Correspondence & Secretariat Services
Company secretaries are responsible for ensuring that an organisation complies with standard financial and legal practice and maintains high standards of corporate governance. Although, not strictly required to provide legal advice, they must have a thorough understanding of the laws that affect their areas of work.
A company secretary, also known as head of governance, holds a strategic position at the heart of governance operations within an organisation and acts as a point of communication between the board of directors and company shareholders - and in some cases an organisation's executive management.
- report to the chairman and often liaise with board members
- organise and prepare agendas and papers for board meetings, committees and annual general meetings (AGMs)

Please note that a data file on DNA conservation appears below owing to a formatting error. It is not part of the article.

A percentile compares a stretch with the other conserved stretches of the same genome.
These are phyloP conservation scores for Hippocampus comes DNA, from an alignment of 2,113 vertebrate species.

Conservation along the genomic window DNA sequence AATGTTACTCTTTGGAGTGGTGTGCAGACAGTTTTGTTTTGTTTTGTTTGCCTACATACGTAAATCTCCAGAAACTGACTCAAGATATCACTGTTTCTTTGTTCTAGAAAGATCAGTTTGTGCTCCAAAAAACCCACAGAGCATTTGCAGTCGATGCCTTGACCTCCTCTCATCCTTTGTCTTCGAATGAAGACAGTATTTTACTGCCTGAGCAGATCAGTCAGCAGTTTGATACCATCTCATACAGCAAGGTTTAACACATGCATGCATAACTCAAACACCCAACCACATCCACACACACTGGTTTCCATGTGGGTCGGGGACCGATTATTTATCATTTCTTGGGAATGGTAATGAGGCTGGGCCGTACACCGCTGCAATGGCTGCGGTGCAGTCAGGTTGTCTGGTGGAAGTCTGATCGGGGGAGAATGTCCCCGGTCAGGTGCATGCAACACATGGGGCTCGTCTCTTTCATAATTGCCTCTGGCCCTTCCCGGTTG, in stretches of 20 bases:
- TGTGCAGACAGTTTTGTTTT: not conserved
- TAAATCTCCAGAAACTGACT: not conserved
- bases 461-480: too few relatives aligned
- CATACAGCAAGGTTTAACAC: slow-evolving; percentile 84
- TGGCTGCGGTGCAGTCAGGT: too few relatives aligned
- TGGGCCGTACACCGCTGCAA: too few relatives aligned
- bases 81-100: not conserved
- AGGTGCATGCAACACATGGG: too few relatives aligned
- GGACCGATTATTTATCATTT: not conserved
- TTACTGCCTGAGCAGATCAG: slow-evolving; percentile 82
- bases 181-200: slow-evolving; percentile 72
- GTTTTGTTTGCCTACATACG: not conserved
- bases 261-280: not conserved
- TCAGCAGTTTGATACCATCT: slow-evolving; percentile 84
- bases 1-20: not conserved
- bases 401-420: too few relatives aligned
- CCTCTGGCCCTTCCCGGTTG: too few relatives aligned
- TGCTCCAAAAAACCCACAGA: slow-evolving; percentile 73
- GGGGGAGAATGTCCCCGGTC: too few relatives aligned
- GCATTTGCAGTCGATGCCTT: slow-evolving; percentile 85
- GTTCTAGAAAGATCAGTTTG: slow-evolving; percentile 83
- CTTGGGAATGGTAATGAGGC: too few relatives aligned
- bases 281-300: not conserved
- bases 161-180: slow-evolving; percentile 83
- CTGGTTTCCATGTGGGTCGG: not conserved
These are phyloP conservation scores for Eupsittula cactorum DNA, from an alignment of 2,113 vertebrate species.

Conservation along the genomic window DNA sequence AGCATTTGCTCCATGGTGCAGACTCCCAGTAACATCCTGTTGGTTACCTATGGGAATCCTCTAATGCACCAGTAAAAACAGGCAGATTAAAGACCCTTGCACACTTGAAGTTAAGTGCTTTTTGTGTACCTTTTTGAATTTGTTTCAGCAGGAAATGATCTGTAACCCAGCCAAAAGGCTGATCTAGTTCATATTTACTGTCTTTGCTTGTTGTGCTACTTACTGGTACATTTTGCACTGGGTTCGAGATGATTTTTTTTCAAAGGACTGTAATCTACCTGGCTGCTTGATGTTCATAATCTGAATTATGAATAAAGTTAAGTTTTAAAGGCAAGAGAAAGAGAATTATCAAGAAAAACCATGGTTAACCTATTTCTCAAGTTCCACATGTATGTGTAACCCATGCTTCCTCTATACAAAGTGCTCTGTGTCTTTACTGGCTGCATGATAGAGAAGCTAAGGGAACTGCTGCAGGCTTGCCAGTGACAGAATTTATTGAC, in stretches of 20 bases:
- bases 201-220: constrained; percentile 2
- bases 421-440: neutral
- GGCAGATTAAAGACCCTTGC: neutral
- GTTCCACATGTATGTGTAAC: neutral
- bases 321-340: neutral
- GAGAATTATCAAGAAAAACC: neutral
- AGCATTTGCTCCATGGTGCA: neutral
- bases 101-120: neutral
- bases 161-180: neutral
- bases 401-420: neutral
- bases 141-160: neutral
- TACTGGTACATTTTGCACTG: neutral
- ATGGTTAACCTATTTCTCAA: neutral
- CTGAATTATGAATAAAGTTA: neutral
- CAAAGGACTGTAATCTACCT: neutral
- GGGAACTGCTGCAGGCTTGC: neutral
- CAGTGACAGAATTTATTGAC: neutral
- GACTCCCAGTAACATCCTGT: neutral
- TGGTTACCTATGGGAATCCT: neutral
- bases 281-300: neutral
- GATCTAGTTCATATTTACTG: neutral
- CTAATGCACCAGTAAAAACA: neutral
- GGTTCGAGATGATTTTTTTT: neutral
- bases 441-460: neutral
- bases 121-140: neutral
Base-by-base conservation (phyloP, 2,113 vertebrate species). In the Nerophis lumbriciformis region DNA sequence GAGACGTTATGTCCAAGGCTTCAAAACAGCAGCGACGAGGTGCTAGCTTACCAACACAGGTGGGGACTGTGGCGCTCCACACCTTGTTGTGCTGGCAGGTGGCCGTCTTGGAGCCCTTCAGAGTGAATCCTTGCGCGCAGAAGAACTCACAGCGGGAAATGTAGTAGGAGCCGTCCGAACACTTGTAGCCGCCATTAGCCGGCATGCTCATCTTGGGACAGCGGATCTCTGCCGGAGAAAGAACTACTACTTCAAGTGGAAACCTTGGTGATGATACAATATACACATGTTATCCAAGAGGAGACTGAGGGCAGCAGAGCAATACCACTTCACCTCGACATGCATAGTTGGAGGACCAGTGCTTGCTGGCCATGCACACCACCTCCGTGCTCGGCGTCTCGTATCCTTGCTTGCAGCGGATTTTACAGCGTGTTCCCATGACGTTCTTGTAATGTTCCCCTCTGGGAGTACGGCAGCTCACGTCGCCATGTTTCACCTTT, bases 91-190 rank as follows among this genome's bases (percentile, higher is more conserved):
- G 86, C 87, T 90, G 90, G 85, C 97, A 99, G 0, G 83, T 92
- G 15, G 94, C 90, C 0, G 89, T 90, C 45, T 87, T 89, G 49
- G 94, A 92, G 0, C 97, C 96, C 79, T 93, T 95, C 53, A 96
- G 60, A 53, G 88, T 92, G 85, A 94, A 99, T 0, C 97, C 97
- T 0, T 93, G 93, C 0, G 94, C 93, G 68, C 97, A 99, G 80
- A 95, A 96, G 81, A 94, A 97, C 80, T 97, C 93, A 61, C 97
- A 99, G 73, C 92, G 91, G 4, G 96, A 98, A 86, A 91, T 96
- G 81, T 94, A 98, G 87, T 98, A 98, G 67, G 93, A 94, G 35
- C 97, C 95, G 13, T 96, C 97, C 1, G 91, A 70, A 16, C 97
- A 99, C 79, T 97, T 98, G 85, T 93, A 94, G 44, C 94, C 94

- take minutes, draft resolutions, and lodge required forms and annual returns with Companies House
- follow up on actions from meetings
- oversee policies, making sure they are kept up to date and referred to the appropriate committee for approval
- maintain statutory books, including registers of members, directors and secretaries
- deal with correspondence, collate information and write reports, ensuring decisions made are communicated to the relevant company stakeholders
- contribute to meeting discussions as and when required, and advise members of the legal, governance, accounting and tax departments of the implications of proposed policies
- monitor changes in relevant legislation and the regulatory environment and take appropriate action
- liaise with external regulators and advisers, such as lawyers and auditors
- take responsibility for the health and safety of employees and manage matters related to insurance and property
- develop and oversee the systems that ensure the company complies with all applicable codes, in addition to its legal and statutory requirements
- pay dividends and manage share option schemes